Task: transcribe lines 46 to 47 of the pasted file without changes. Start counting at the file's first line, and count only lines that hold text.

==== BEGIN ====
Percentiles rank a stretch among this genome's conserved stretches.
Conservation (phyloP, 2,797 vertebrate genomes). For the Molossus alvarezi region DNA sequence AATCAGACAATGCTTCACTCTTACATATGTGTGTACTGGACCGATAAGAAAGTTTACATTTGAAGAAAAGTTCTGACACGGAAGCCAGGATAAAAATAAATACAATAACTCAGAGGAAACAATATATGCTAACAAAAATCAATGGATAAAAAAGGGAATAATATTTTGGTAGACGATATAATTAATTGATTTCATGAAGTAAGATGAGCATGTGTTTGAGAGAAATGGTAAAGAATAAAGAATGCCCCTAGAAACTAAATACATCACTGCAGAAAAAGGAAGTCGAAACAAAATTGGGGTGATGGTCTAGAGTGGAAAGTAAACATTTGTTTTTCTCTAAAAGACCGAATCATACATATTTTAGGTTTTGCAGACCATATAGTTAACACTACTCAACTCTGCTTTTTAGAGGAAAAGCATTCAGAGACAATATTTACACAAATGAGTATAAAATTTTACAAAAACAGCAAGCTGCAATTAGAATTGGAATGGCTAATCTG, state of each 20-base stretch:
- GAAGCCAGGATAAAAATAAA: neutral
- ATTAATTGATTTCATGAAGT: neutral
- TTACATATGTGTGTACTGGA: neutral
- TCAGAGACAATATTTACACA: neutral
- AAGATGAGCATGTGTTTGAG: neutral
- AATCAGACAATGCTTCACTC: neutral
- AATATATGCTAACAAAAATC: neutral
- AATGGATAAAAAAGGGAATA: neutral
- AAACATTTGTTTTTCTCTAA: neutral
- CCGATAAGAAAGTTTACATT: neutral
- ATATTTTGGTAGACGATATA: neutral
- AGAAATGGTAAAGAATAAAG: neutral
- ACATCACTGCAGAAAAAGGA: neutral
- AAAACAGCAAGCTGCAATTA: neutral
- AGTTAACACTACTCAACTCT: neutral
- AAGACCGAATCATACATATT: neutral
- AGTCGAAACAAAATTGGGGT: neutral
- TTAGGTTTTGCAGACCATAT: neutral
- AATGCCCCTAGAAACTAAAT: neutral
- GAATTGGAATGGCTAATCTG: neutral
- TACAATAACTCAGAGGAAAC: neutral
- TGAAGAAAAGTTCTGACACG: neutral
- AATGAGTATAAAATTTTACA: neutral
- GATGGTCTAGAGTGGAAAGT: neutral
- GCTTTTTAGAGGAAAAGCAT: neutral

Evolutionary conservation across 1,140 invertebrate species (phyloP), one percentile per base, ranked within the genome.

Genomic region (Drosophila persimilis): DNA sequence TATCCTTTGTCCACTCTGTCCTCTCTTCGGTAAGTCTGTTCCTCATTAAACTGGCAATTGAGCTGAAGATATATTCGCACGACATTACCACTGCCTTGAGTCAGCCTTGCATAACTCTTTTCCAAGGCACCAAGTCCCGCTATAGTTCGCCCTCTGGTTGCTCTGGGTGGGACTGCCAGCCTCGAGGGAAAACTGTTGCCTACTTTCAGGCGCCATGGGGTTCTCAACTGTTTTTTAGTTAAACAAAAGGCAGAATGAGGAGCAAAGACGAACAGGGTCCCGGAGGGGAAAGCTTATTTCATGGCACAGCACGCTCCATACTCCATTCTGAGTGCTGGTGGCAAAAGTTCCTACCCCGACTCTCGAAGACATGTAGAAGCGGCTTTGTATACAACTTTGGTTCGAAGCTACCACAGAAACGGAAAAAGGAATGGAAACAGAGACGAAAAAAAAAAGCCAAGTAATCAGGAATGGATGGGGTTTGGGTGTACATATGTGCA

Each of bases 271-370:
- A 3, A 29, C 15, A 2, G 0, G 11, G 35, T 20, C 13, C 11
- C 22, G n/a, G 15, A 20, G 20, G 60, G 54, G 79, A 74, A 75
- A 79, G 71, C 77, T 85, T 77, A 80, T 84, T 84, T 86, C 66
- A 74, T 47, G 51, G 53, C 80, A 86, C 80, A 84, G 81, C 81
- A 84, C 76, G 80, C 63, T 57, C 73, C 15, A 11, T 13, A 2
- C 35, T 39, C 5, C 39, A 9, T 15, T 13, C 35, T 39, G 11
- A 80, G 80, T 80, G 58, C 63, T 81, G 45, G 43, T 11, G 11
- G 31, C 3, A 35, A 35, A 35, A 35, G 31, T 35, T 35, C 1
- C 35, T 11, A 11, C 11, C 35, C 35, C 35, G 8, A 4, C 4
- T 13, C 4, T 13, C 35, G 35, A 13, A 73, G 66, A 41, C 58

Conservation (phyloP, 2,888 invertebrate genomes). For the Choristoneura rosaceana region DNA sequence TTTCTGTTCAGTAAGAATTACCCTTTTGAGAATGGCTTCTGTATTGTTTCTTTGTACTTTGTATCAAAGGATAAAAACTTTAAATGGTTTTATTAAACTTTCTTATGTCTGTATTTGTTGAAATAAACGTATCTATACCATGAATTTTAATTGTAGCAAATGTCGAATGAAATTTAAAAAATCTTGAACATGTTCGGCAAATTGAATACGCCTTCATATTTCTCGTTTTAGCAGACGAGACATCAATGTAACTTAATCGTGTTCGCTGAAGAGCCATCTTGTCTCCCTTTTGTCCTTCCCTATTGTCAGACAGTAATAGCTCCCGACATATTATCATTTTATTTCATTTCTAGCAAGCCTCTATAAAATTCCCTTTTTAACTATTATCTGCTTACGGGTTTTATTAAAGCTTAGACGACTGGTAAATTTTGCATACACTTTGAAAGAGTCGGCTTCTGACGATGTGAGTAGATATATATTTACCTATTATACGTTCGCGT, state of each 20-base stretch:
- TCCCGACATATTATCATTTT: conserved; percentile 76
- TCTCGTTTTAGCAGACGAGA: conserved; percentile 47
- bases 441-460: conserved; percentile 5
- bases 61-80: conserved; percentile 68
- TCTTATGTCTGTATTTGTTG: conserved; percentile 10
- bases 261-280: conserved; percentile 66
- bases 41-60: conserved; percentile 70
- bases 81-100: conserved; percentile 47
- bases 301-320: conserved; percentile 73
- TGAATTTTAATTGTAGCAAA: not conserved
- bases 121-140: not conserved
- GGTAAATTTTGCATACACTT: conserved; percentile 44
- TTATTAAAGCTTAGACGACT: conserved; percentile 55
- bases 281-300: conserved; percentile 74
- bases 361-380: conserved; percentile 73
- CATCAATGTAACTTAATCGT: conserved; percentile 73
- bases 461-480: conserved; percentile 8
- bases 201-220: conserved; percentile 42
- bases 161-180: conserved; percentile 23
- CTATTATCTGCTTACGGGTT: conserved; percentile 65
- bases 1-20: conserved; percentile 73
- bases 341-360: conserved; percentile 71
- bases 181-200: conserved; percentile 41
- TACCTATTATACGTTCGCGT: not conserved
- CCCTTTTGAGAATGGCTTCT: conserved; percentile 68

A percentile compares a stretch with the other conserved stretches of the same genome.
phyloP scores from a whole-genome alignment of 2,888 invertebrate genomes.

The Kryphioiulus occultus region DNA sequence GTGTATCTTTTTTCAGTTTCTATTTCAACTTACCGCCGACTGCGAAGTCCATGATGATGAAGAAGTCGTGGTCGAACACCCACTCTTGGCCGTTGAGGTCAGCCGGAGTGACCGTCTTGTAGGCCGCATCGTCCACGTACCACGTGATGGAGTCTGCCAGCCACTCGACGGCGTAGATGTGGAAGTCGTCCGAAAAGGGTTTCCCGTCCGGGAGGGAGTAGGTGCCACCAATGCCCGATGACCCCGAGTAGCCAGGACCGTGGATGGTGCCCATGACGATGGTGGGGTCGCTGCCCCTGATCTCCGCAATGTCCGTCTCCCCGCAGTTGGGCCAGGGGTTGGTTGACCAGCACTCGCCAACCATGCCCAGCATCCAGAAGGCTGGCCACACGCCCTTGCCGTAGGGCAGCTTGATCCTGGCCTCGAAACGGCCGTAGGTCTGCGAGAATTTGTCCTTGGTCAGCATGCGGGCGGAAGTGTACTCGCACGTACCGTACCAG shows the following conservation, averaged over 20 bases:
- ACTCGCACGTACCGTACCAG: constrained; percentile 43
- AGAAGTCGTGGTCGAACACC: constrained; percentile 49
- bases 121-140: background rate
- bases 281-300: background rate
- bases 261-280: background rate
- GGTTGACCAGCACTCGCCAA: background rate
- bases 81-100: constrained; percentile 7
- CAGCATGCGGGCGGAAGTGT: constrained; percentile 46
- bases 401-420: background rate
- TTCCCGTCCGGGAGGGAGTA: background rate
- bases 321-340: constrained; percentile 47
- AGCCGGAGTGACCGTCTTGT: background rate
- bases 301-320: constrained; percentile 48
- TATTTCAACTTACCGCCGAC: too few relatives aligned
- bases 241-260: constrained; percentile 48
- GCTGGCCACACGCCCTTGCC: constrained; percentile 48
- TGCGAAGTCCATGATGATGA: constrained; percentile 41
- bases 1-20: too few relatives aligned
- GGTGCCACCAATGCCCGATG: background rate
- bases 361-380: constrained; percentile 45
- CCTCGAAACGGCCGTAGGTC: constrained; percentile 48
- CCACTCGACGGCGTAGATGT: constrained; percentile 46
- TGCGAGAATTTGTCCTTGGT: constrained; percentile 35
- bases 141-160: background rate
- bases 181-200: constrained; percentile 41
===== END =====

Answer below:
- TCTTATGTCTGTATTTGTTG: conserved; percentile 10
- bases 261-280: conserved; percentile 66